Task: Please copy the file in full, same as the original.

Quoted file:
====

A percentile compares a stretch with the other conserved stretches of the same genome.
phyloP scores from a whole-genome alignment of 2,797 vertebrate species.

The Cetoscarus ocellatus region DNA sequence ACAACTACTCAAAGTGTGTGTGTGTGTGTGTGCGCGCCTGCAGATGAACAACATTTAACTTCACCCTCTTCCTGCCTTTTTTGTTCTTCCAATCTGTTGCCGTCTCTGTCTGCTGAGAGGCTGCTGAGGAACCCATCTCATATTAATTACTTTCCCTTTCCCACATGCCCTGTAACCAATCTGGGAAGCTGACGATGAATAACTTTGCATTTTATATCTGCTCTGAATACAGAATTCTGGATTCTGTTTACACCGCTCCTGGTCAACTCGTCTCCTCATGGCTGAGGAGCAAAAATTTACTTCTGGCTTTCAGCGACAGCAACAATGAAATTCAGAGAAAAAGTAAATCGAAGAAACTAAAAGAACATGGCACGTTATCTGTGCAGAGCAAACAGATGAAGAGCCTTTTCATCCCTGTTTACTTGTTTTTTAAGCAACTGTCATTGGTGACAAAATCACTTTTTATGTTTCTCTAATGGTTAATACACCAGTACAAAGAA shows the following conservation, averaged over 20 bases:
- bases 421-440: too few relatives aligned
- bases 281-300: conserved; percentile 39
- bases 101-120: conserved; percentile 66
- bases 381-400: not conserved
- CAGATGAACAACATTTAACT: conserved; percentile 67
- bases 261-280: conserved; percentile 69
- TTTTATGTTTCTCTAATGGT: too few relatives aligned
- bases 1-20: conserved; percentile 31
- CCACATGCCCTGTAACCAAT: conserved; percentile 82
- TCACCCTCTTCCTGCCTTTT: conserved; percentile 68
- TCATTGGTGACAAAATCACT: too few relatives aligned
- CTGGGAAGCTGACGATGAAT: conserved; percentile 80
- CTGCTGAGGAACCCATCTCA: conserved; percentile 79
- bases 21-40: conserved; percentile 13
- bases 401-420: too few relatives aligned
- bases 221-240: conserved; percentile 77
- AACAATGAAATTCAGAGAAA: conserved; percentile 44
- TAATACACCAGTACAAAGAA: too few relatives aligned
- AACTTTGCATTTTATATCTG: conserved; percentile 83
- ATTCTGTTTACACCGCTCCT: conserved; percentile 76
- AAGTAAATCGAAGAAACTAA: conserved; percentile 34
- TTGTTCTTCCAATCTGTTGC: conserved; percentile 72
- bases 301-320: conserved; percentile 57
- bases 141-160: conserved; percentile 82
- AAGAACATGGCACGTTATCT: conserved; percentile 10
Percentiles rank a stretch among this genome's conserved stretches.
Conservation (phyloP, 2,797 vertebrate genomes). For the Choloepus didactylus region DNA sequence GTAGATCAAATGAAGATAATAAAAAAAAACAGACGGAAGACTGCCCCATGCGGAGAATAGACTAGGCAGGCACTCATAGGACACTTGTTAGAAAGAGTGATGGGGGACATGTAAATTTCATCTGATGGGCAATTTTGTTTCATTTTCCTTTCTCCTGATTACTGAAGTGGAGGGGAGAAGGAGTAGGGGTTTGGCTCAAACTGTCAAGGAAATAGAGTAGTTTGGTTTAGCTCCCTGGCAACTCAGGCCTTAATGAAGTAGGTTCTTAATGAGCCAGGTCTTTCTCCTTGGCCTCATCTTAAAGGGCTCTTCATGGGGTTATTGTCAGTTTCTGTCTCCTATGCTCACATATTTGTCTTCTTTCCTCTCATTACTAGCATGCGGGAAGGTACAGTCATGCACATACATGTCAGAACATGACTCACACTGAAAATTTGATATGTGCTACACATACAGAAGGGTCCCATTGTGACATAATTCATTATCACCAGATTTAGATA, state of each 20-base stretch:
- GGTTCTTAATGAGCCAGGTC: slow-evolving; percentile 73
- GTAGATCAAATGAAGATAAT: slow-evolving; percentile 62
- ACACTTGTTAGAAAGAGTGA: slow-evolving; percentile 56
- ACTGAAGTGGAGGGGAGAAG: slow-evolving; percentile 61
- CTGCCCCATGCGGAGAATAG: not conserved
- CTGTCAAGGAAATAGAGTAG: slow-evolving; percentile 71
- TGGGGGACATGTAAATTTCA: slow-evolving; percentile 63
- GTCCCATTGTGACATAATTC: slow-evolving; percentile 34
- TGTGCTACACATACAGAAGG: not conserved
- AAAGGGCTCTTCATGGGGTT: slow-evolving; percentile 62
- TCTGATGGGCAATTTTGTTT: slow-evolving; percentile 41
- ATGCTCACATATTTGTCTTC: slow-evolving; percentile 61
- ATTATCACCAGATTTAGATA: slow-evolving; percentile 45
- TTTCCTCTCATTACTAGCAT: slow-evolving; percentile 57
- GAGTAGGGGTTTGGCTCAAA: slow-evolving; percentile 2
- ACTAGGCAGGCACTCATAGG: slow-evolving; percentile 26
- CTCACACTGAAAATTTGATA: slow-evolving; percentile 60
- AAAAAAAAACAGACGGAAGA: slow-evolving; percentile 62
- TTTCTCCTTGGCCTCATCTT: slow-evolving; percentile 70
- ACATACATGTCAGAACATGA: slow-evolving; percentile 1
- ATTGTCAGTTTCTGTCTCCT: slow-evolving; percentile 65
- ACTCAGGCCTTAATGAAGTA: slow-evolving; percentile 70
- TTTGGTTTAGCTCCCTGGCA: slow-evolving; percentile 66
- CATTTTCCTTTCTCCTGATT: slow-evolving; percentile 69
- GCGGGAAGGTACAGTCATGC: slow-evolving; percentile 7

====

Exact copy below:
A percentile compares a stretch with the other conserved stretches of the same genome.
phyloP scores from a whole-genome alignment of 2,797 vertebrate species.

The Cetoscarus ocellatus region DNA sequence ACAACTACTCAAAGTGTGTGTGTGTGTGTGTGCGCGCCTGCAGATGAACAACATTTAACTTCACCCTCTTCCTGCCTTTTTTGTTCTTCCAATCTGTTGCCGTCTCTGTCTGCTGAGAGGCTGCTGAGGAACCCATCTCATATTAATTACTTTCCCTTTCCCACATGCCCTGTAACCAATCTGGGAAGCTGACGATGAATAACTTTGCATTTTATATCTGCTCTGAATACAGAATTCTGGATTCTGTTTACACCGCTCCTGGTCAACTCGTCTCCTCATGGCTGAGGAGCAAAAATTTACTTCTGGCTTTCAGCGACAGCAACAATGAAATTCAGAGAAAAAGTAAATCGAAGAAACTAAAAGAACATGGCACGTTATCTGTGCAGAGCAAACAGATGAAGAGCCTTTTCATCCCTGTTTACTTGTTTTTTAAGCAACTGTCATTGGTGACAAAATCACTTTTTATGTTTCTCTAATGGTTAATACACCAGTACAAAGAA shows the following conservation, averaged over 20 bases:
- bases 421-440: too few relatives aligned
- bases 281-300: conserved; percentile 39
- bases 101-120: conserved; percentile 66
- bases 381-400: not conserved
- CAGATGAACAACATTTAACT: conserved; percentile 67
- bases 261-280: conserved; percentile 69
- TTTTATGTTTCTCTAATGGT: too few relatives aligned
- bases 1-20: conserved; percentile 31
- CCACATGCCCTGTAACCAAT: conserved; percentile 82
- TCACCCTCTTCCTGCCTTTT: conserved; percentile 68
- TCATTGGTGACAAAATCACT: too few relatives aligned
- CTGGGAAGCTGACGATGAAT: conserved; percentile 80
- CTGCTGAGGAACCCATCTCA: conserved; percentile 79
- bases 21-40: conserved; percentile 13
- bases 401-420: too few relatives aligned
- bases 221-240: conserved; percentile 77
- AACAATGAAATTCAGAGAAA: conserved; percentile 44
- TAATACACCAGTACAAAGAA: too few relatives aligned
- AACTTTGCATTTTATATCTG: conserved; percentile 83
- ATTCTGTTTACACCGCTCCT: conserved; percentile 76
- AAGTAAATCGAAGAAACTAA: conserved; percentile 34
- TTGTTCTTCCAATCTGTTGC: conserved; percentile 72
- bases 301-320: conserved; percentile 57
- bases 141-160: conserved; percentile 82
- AAGAACATGGCACGTTATCT: conserved; percentile 10
Percentiles rank a stretch among this genome's conserved stretches.
Conservation (phyloP, 2,797 vertebrate genomes). For the Choloepus didactylus region DNA sequence GTAGATCAAATGAAGATAATAAAAAAAAACAGACGGAAGACTGCCCCATGCGGAGAATAGACTAGGCAGGCACTCATAGGACACTTGTTAGAAAGAGTGATGGGGGACATGTAAATTTCATCTGATGGGCAATTTTGTTTCATTTTCCTTTCTCCTGATTACTGAAGTGGAGGGGAGAAGGAGTAGGGGTTTGGCTCAAACTGTCAAGGAAATAGAGTAGTTTGGTTTAGCTCCCTGGCAACTCAGGCCTTAATGAAGTAGGTTCTTAATGAGCCAGGTCTTTCTCCTTGGCCTCATCTTAAAGGGCTCTTCATGGGGTTATTGTCAGTTTCTGTCTCCTATGCTCACATATTTGTCTTCTTTCCTCTCATTACTAGCATGCGGGAAGGTACAGTCATGCACATACATGTCAGAACATGACTCACACTGAAAATTTGATATGTGCTACACATACAGAAGGGTCCCATTGTGACATAATTCATTATCACCAGATTTAGATA, state of each 20-base stretch:
- GGTTCTTAATGAGCCAGGTC: slow-evolving; percentile 73
- GTAGATCAAATGAAGATAAT: slow-evolving; percentile 62
- ACACTTGTTAGAAAGAGTGA: slow-evolving; percentile 56
- ACTGAAGTGGAGGGGAGAAG: slow-evolving; percentile 61
- CTGCCCCATGCGGAGAATAG: not conserved
- CTGTCAAGGAAATAGAGTAG: slow-evolving; percentile 71
- TGGGGGACATGTAAATTTCA: slow-evolving; percentile 63
- GTCCCATTGTGACATAATTC: slow-evolving; percentile 34
- TGTGCTACACATACAGAAGG: not conserved
- AAAGGGCTCTTCATGGGGTT: slow-evolving; percentile 62
- TCTGATGGGCAATTTTGTTT: slow-evolving; percentile 41
- ATGCTCACATATTTGTCTTC: slow-evolving; percentile 61
- ATTATCACCAGATTTAGATA: slow-evolving; percentile 45
- TTTCCTCTCATTACTAGCAT: slow-evolving; percentile 57
- GAGTAGGGGTTTGGCTCAAA: slow-evolving; percentile 2
- ACTAGGCAGGCACTCATAGG: slow-evolving; percentile 26
- CTCACACTGAAAATTTGATA: slow-evolving; percentile 60
- AAAAAAAAACAGACGGAAGA: slow-evolving; percentile 62
- TTTCTCCTTGGCCTCATCTT: slow-evolving; percentile 70
- ACATACATGTCAGAACATGA: slow-evolving; percentile 1
- ATTGTCAGTTTCTGTCTCCT: slow-evolving; percentile 65
- ACTCAGGCCTTAATGAAGTA: slow-evolving; percentile 70
- TTTGGTTTAGCTCCCTGGCA: slow-evolving; percentile 66
- CATTTTCCTTTCTCCTGATT: slow-evolving; percentile 69
- GCGGGAAGGTACAGTCATGC: slow-evolving; percentile 7